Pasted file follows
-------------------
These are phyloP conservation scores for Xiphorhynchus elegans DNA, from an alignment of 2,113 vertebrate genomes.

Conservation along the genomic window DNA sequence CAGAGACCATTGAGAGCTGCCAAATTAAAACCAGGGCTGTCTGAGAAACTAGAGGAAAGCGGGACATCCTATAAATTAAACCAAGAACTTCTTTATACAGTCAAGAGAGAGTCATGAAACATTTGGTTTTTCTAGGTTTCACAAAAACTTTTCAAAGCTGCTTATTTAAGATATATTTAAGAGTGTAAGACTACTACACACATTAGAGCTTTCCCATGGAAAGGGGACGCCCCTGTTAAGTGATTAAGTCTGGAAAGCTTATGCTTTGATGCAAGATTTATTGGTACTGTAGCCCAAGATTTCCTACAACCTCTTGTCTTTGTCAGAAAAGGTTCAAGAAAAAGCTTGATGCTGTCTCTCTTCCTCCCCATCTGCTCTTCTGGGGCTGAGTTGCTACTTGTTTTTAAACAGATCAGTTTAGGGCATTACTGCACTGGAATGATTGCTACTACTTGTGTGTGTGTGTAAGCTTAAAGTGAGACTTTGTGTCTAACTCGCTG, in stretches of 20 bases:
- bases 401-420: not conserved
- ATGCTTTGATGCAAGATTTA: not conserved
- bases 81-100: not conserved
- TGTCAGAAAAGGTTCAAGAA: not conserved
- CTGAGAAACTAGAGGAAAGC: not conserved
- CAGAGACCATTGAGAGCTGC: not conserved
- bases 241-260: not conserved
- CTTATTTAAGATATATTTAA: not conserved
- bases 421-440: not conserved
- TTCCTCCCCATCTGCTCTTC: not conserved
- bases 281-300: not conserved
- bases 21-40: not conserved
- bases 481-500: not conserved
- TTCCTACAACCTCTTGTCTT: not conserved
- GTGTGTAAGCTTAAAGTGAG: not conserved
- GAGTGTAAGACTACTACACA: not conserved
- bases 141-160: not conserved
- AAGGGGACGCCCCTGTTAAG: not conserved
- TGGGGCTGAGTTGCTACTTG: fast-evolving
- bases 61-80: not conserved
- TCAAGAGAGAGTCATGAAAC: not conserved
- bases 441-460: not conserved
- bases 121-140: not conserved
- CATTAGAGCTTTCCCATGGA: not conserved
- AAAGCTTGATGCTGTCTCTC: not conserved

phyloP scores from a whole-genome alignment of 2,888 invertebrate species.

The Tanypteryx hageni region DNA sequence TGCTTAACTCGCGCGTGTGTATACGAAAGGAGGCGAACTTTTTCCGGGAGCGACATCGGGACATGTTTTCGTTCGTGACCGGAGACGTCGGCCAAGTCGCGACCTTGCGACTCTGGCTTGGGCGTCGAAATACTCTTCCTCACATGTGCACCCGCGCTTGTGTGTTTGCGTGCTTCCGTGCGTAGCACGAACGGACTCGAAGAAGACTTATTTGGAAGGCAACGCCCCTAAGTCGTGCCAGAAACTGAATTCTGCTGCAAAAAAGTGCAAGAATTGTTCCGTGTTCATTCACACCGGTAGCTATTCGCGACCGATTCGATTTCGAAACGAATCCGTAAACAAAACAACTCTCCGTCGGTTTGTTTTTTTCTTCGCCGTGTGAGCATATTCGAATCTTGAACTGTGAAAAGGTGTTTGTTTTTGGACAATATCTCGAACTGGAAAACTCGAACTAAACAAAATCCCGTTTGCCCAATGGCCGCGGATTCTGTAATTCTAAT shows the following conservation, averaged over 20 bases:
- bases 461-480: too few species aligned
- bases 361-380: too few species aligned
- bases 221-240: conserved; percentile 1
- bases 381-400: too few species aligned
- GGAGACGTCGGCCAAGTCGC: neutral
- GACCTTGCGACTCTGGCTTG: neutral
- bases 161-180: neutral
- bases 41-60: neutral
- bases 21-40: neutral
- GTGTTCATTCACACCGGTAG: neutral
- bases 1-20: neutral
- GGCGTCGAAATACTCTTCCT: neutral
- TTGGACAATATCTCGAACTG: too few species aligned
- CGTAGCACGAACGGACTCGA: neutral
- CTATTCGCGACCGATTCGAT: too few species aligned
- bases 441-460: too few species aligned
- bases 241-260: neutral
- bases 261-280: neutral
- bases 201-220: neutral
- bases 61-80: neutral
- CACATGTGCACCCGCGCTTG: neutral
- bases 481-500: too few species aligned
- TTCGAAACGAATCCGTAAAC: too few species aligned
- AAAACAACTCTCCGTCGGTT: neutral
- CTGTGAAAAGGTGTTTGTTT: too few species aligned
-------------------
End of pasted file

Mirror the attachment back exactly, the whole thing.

These are phyloP conservation scores for Xiphorhynchus elegans DNA, from an alignment of 2,113 vertebrate genomes.

Conservation along the genomic window DNA sequence CAGAGACCATTGAGAGCTGCCAAATTAAAACCAGGGCTGTCTGAGAAACTAGAGGAAAGCGGGACATCCTATAAATTAAACCAAGAACTTCTTTATACAGTCAAGAGAGAGTCATGAAACATTTGGTTTTTCTAGGTTTCACAAAAACTTTTCAAAGCTGCTTATTTAAGATATATTTAAGAGTGTAAGACTACTACACACATTAGAGCTTTCCCATGGAAAGGGGACGCCCCTGTTAAGTGATTAAGTCTGGAAAGCTTATGCTTTGATGCAAGATTTATTGGTACTGTAGCCCAAGATTTCCTACAACCTCTTGTCTTTGTCAGAAAAGGTTCAAGAAAAAGCTTGATGCTGTCTCTCTTCCTCCCCATCTGCTCTTCTGGGGCTGAGTTGCTACTTGTTTTTAAACAGATCAGTTTAGGGCATTACTGCACTGGAATGATTGCTACTACTTGTGTGTGTGTGTAAGCTTAAAGTGAGACTTTGTGTCTAACTCGCTG, in stretches of 20 bases:
- bases 401-420: not conserved
- ATGCTTTGATGCAAGATTTA: not conserved
- bases 81-100: not conserved
- TGTCAGAAAAGGTTCAAGAA: not conserved
- CTGAGAAACTAGAGGAAAGC: not conserved
- CAGAGACCATTGAGAGCTGC: not conserved
- bases 241-260: not conserved
- CTTATTTAAGATATATTTAA: not conserved
- bases 421-440: not conserved
- TTCCTCCCCATCTGCTCTTC: not conserved
- bases 281-300: not conserved
- bases 21-40: not conserved
- bases 481-500: not conserved
- TTCCTACAACCTCTTGTCTT: not conserved
- GTGTGTAAGCTTAAAGTGAG: not conserved
- GAGTGTAAGACTACTACACA: not conserved
- bases 141-160: not conserved
- AAGGGGACGCCCCTGTTAAG: not conserved
- TGGGGCTGAGTTGCTACTTG: fast-evolving
- bases 61-80: not conserved
- TCAAGAGAGAGTCATGAAAC: not conserved
- bases 441-460: not conserved
- bases 121-140: not conserved
- CATTAGAGCTTTCCCATGGA: not conserved
- AAAGCTTGATGCTGTCTCTC: not conserved

phyloP scores from a whole-genome alignment of 2,888 invertebrate species.

The Tanypteryx hageni region DNA sequence TGCTTAACTCGCGCGTGTGTATACGAAAGGAGGCGAACTTTTTCCGGGAGCGACATCGGGACATGTTTTCGTTCGTGACCGGAGACGTCGGCCAAGTCGCGACCTTGCGACTCTGGCTTGGGCGTCGAAATACTCTTCCTCACATGTGCACCCGCGCTTGTGTGTTTGCGTGCTTCCGTGCGTAGCACGAACGGACTCGAAGAAGACTTATTTGGAAGGCAACGCCCCTAAGTCGTGCCAGAAACTGAATTCTGCTGCAAAAAAGTGCAAGAATTGTTCCGTGTTCATTCACACCGGTAGCTATTCGCGACCGATTCGATTTCGAAACGAATCCGTAAACAAAACAACTCTCCGTCGGTTTGTTTTTTTCTTCGCCGTGTGAGCATATTCGAATCTTGAACTGTGAAAAGGTGTTTGTTTTTGGACAATATCTCGAACTGGAAAACTCGAACTAAACAAAATCCCGTTTGCCCAATGGCCGCGGATTCTGTAATTCTAAT shows the following conservation, averaged over 20 bases:
- bases 461-480: too few species aligned
- bases 361-380: too few species aligned
- bases 221-240: conserved; percentile 1
- bases 381-400: too few species aligned
- GGAGACGTCGGCCAAGTCGC: neutral
- GACCTTGCGACTCTGGCTTG: neutral
- bases 161-180: neutral
- bases 41-60: neutral
- bases 21-40: neutral
- GTGTTCATTCACACCGGTAG: neutral
- bases 1-20: neutral
- GGCGTCGAAATACTCTTCCT: neutral
- TTGGACAATATCTCGAACTG: too few species aligned
- CGTAGCACGAACGGACTCGA: neutral
- CTATTCGCGACCGATTCGAT: too few species aligned
- bases 441-460: too few species aligned
- bases 241-260: neutral
- bases 261-280: neutral
- bases 201-220: neutral
- bases 61-80: neutral
- CACATGTGCACCCGCGCTTG: neutral
- bases 481-500: too few species aligned
- TTCGAAACGAATCCGTAAAC: too few species aligned
- AAAACAACTCTCCGTCGGTT: neutral
- CTGTGAAAAGGTGTTTGTTT: too few species aligned